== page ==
Original Article @ Philly.com
Author: David Patrick Stearns
Nov. 23, 2010
Music is often a refracted reflection of the world from which it came. What if that world is consciously researched – like anthropology, but with less objective distance? The validity of that process arrived in several forms in a series of premieres Saturday by the JACK Quartet at Crane Arts, and Sunday by the Network for New Music at the Ethical Society.
In a season titled “Trade Winds,” the always well-prepared Network unveiled the latest by Philadelphia composer Andrea Clearfield based on visits to remote parts of Tibet, where she recorded hundreds of songs and chants in danger of being lost, plus new works by other composers inspired by her field recordings. The most compelling moments veered furthest from the source material, or so it seemed to the naked ear.
Eric Moe’s Spirit Mountain had mildly jazzy syncopated piano writing using Asian scales. Similarly exotic scales yielded beautifully simple flute-violin interplay in Michael Djupstrom’s Three Months, with pizzicato cello completing the sound picture. Tony Solitro’s Passages was full of halting rhythms that made you wonder if functional Tibetan music should be expected to make sense in a formal concert setting. Or maybe his piece isn’t quite ready.
Obviously benefiting from having closely encountered Tibet on horseback, Clearfield made the widest leap in her new Kawa Ma Gyur (The Unchanging Pillar), a compact piece for chamber ensemble with dire-sounding harmonies and sinister bass writing that put the music close to the haunted landscapes of George Crumb. Electronically manipulated field recordings took on ghostly ambiguity. Though the piece didn’t sustain its high creative pitch, it’s among her best, suggesting that she’s developing a new voice. The old one was fine, but so adaptable to her often-ambitious subject matter as to be hard to define.
In some ways, 2009′s Lung-Ta, the Windhorse (her first Tibetan piece, reprised Sunday), illustrates that: Fashioned in a series of events that supported the choreography of the premiere, the piece now feels like an engaging travelogue of Tibet with the composer disappearing into it all. One odd parallel: Her wind writing sometimes resembled Stravinsky’s in Symphony for Wind Instruments, as did Moe’s in Spirit Mountain. Does Tibet somehow lead to Stravinsky?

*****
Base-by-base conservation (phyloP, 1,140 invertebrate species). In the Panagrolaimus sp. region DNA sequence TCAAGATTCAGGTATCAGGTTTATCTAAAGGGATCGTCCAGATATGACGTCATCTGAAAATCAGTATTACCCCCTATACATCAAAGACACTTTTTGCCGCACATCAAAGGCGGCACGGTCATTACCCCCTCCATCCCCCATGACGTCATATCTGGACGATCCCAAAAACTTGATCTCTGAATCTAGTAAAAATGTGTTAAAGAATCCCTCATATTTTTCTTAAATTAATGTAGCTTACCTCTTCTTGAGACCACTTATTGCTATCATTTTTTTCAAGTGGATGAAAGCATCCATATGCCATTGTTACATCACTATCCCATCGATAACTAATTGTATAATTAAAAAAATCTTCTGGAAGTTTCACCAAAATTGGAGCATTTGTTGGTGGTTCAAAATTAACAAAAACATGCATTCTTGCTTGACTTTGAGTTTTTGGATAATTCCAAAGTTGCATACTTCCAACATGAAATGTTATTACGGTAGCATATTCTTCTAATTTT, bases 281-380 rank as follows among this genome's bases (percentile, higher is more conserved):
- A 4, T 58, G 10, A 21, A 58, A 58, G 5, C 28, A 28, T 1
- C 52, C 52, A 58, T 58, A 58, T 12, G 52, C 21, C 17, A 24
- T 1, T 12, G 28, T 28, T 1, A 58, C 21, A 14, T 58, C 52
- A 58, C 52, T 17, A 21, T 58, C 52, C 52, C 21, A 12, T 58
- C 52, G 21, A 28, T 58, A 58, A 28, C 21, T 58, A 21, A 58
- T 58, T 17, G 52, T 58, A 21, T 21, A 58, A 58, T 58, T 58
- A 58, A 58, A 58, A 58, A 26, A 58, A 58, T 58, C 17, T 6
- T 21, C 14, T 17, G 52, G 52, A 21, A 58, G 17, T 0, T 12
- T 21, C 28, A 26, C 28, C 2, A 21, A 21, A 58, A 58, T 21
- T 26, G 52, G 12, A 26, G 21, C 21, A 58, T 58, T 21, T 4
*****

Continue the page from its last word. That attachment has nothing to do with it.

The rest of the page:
The source of Gregory Spears’ Buttonwood, premiered by the JACK Quartet at Crane, was less tangible. The composer, known here for his excellent opera Paul’s Case a few Fringe festivals ago, practiced music therapy of sorts at the Buttonwood Psychiatric Unit in Burlington County, and was inspired to write a 22-minute string quartet that rejects the most earnest though operatic portrayals of mental unhingement. There are wisps of tunes that always engage and sometimes gather steam but lots of intense violin tremolos that touchingly conveyed a sense of waiting – the right treatment? meal time? recovery? – amid the time-stands-still world of locked wards. This impressionistic portrayal of an inner landscape is admirable for its unflamboyant honesty. But will it hold up without prior explanation?
The main explanation before JACK’s performance of Helmut Lachenmann’s astounding String Quartet No. 2 was the subtitle – “Round Dance of the Blessed Spirits.” The piece’s many alternative techniques (bows rubbing in less-resonant places) made breathing sounds, like the inside of a lung. Typical “blessed spirit” iconography in no way related to the explosive dabs and thickets of sound suggesting ethereal goblins with obscure intentions. Musically, there was no typical beginning, middle and end – not a problem in the remarkably concentrated performances assuring that future JACK events will be drop-everything-and-go occasions.